sequence of digital files, black and white, silent, 9 minutes and 18 seconds looped, 2010
Berlin Flash Frames makes use of unedited film found in the National Archives of the United States. Labeled with the title “Berlin 1961,” the reel contains raw footage shot for a propaganda film produced by the U. S. Information Agency. Some shots are obviously fictional, featuring actors on sets; others are documentary, showing the construction of the Berlin Wall; still others are somewhere in between, such as scenes of a handsome actor asking questions of people waiting in line to apply for relocation to the West, and a photo opportunity with then-mayor Willi Brandt and a delegation from Africa visiting Checkpoint Charlie. Berlin Flash Frames concentrates on the frames mentioned in the title, moments when the actors let down their guard, and the cameramen held identifying slates up to the lens. These parts were immediately discarded by professional editors as having no proper place in a film, but when seen in isolation, they reveal the tensions between documentary and fiction, which are especially important in propaganda films. (Note: A flash frame is produced when a film camera slows down just before coming to a complete stop, thereby overexposing a few frames in between takes.)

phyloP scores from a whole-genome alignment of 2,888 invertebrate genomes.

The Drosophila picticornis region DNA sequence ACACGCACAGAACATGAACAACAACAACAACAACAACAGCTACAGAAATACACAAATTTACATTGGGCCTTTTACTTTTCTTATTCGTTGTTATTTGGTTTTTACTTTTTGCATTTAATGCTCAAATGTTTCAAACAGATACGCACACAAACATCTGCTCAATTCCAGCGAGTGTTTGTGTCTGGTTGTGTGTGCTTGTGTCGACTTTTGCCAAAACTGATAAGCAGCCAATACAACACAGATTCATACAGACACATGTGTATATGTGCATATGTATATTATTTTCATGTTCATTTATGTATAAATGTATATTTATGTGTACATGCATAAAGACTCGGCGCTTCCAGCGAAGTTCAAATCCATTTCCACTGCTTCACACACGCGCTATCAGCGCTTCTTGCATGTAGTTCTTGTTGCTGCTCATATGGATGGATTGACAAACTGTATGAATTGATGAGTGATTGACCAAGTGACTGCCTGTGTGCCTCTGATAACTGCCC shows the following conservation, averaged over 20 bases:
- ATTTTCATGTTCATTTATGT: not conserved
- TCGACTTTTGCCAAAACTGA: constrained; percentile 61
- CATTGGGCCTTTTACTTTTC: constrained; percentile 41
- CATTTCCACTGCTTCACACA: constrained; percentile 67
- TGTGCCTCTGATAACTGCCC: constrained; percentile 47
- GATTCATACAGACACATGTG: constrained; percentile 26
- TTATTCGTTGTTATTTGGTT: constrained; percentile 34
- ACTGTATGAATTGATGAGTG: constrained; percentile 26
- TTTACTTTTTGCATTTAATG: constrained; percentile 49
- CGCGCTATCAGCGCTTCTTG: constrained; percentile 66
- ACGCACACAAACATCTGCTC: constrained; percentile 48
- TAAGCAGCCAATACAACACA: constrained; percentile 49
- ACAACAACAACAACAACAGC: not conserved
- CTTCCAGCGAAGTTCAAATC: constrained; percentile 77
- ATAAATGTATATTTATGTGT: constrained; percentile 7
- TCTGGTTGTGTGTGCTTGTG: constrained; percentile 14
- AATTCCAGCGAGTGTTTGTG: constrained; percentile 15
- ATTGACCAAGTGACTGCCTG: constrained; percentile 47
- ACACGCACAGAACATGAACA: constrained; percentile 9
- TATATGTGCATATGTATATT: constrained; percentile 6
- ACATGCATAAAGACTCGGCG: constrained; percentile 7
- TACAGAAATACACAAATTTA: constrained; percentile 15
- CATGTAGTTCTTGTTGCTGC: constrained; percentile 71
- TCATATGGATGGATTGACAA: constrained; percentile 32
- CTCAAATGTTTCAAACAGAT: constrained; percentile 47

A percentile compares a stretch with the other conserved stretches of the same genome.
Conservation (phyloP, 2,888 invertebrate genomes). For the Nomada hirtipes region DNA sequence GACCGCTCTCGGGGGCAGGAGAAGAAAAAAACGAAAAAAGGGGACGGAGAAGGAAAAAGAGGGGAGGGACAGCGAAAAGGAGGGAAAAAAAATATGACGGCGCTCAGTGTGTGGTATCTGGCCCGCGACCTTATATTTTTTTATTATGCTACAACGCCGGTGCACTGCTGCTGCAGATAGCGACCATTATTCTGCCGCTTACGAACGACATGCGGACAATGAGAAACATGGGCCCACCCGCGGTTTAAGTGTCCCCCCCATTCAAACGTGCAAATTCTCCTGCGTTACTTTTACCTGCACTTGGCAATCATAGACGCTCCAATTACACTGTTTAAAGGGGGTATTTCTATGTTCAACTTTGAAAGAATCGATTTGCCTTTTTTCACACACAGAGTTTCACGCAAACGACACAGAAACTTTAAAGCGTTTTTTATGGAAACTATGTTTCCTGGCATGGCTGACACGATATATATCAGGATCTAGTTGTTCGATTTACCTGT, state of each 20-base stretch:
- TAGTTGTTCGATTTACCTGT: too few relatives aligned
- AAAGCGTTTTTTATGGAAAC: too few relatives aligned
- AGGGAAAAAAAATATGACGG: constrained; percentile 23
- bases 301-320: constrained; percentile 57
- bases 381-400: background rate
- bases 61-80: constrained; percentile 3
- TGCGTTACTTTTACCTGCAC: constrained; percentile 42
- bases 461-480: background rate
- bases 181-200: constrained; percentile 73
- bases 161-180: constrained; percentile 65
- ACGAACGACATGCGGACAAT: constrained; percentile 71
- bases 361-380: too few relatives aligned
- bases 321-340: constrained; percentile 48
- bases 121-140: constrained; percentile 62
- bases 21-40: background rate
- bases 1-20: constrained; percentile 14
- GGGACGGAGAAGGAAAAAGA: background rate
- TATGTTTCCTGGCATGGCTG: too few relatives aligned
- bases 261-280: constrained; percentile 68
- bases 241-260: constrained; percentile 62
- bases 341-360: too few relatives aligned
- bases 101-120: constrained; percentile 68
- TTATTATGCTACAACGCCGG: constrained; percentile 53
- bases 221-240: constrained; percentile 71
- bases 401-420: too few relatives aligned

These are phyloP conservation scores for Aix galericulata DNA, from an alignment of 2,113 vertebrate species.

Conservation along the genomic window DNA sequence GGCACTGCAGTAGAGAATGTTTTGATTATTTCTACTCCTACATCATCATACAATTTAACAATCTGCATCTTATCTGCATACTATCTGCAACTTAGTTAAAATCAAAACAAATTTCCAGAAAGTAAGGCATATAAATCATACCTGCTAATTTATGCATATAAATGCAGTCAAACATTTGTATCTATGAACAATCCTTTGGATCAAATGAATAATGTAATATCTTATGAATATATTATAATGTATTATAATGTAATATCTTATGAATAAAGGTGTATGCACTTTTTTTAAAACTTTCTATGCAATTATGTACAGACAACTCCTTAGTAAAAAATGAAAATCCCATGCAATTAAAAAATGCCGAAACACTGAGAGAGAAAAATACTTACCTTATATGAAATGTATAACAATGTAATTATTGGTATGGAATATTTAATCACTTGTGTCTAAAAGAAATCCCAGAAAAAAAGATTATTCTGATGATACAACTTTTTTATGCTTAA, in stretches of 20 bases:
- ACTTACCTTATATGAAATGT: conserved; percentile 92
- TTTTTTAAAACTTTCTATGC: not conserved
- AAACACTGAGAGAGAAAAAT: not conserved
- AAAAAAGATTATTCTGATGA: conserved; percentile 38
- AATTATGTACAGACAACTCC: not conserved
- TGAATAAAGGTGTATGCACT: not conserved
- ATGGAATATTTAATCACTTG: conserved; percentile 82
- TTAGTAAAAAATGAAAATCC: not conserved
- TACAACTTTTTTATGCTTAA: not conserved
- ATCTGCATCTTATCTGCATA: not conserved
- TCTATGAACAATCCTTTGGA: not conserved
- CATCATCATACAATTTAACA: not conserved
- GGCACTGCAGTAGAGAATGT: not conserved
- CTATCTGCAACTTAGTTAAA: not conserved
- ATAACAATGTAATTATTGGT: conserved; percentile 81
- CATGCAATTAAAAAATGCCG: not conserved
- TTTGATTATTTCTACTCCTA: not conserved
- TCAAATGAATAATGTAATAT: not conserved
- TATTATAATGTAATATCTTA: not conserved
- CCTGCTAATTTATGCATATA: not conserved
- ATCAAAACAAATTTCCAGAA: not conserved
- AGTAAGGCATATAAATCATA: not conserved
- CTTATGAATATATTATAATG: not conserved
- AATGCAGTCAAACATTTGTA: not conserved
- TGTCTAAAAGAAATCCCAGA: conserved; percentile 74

An essay about the original footage upon which Berlin Flash Frames is based appears on the blog Amber Waves of Brain.